Not saying that Joe Girardi isn’t a quality manager as well, but you know that Gardy will have our boys ready to go for every game. Plus, this year he has some “bullets in the chamber” instead of blanks to match up with the Yanks’ firepower.
I’m too superstitious to make a prediction on this series due to the fact that my home team is in it, so about all that’s left to say is this:
Preview: C.C. Sabathia (0-0, 0.00) vs. Francisco Liriano (0-0, 0.00). The slate is wiped clean in the postseason!
Technically, Brian Duensing is no longer considered a “fireman” now that he is a starter. However, he threw enough water on Chicago hot situations tonight to qualify for the title.
The Twins kept up their hot hitting since flying into the Windy City, but if not for some jam-escaping abilites inning after inning from Duensing, it might not have been enough. Like Francisco Liriano a night before, Big-Game Brian had good stuff and used it at the most opportune times in the Twins’ 9-3 win over the ChiSox that further drives home the nail in Ozzie Guillen’s team’s chances of making a late-season push.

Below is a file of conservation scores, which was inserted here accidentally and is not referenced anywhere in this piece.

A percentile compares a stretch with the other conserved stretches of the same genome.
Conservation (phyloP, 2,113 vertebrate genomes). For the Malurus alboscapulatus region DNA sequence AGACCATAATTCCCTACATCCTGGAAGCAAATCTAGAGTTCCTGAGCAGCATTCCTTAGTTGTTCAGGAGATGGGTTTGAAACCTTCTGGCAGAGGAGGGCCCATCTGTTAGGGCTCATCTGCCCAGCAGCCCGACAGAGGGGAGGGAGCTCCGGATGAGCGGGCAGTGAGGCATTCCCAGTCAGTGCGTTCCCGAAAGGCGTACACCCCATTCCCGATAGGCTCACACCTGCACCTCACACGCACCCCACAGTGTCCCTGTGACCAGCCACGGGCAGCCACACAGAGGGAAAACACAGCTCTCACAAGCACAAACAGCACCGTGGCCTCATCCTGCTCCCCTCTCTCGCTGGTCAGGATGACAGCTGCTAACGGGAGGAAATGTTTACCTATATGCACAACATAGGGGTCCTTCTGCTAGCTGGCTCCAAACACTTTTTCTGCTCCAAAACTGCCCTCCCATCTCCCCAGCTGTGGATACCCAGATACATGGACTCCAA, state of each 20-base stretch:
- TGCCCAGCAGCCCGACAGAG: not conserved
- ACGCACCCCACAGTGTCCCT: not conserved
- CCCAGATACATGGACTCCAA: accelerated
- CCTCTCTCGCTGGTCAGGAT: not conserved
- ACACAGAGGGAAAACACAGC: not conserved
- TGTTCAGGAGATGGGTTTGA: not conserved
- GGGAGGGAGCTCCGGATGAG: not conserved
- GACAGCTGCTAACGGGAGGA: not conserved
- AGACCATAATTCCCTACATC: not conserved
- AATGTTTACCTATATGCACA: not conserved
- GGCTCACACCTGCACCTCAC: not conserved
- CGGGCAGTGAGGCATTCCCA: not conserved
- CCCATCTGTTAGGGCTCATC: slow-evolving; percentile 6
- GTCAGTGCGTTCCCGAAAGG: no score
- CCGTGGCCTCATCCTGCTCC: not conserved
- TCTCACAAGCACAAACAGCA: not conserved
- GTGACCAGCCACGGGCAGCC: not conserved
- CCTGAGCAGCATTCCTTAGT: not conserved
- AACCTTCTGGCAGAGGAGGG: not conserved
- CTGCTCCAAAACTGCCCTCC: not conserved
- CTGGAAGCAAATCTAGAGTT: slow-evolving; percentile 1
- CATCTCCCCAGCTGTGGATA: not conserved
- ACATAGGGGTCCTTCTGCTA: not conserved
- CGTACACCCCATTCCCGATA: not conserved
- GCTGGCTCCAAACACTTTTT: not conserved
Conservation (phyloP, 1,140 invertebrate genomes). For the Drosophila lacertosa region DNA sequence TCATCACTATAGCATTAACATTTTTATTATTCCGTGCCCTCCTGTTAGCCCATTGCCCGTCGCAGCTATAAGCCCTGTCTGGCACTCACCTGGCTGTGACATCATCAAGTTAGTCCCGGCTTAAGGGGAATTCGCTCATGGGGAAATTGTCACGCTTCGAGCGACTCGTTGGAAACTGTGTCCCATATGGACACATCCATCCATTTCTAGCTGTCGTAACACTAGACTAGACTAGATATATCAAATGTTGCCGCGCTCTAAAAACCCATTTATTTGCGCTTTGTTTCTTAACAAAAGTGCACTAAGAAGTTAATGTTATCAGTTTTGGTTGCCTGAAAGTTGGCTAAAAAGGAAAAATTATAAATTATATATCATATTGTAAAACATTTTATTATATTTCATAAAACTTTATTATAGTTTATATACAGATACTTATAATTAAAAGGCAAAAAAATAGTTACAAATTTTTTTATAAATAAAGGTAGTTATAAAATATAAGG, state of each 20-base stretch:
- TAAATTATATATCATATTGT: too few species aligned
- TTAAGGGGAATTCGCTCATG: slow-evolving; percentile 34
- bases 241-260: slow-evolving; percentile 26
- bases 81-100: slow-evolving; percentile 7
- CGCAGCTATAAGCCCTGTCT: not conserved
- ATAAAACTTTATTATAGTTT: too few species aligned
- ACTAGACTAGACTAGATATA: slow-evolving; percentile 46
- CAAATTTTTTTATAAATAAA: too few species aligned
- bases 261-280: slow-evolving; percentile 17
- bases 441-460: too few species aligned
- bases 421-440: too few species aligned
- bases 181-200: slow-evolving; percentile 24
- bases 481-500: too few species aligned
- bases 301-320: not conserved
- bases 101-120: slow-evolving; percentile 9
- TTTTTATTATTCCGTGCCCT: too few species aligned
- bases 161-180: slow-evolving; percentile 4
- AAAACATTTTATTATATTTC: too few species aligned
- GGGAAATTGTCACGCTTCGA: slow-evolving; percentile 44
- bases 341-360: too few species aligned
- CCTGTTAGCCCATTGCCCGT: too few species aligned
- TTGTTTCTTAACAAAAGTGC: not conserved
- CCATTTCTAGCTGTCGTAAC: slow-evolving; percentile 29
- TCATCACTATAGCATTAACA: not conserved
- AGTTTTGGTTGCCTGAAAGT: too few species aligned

-Delmon Young picked up his 100th RBI of the season. A little over a year ago, Twins fans wanted to run him out of town. Now, we put up with his bumbling, stumbling defense for all those driven in runs.
Preview (87-58, 1st, 8.0 GA CWS, Magic #: 10): Carl Pavano (16-11, 3.47) vs. Mark Buerhle (12-10, 3.99)
Tonight’s Twins-White Sox game featured more bailouts of Twins’ pitchers than the Obama Administration:
First, Scott Baker stunk it up once again, giving up a bevy of hard-hit balls, including a moonshot from Paul Konerko in the early innings:
However, the Twins also got dingers of their own from Delmon Young and Orlando Hudson, as well as a big triple from Jason Kubel, to stay in the game.
With the Twins leading 5-4 going into the bottom of the ninth, Matt Capps was brought in for the save situation. The first batter, Alexei Ramirez, homered to tie the game, but Capps was bailed out by a huge, bases-loaded double play to end the inning.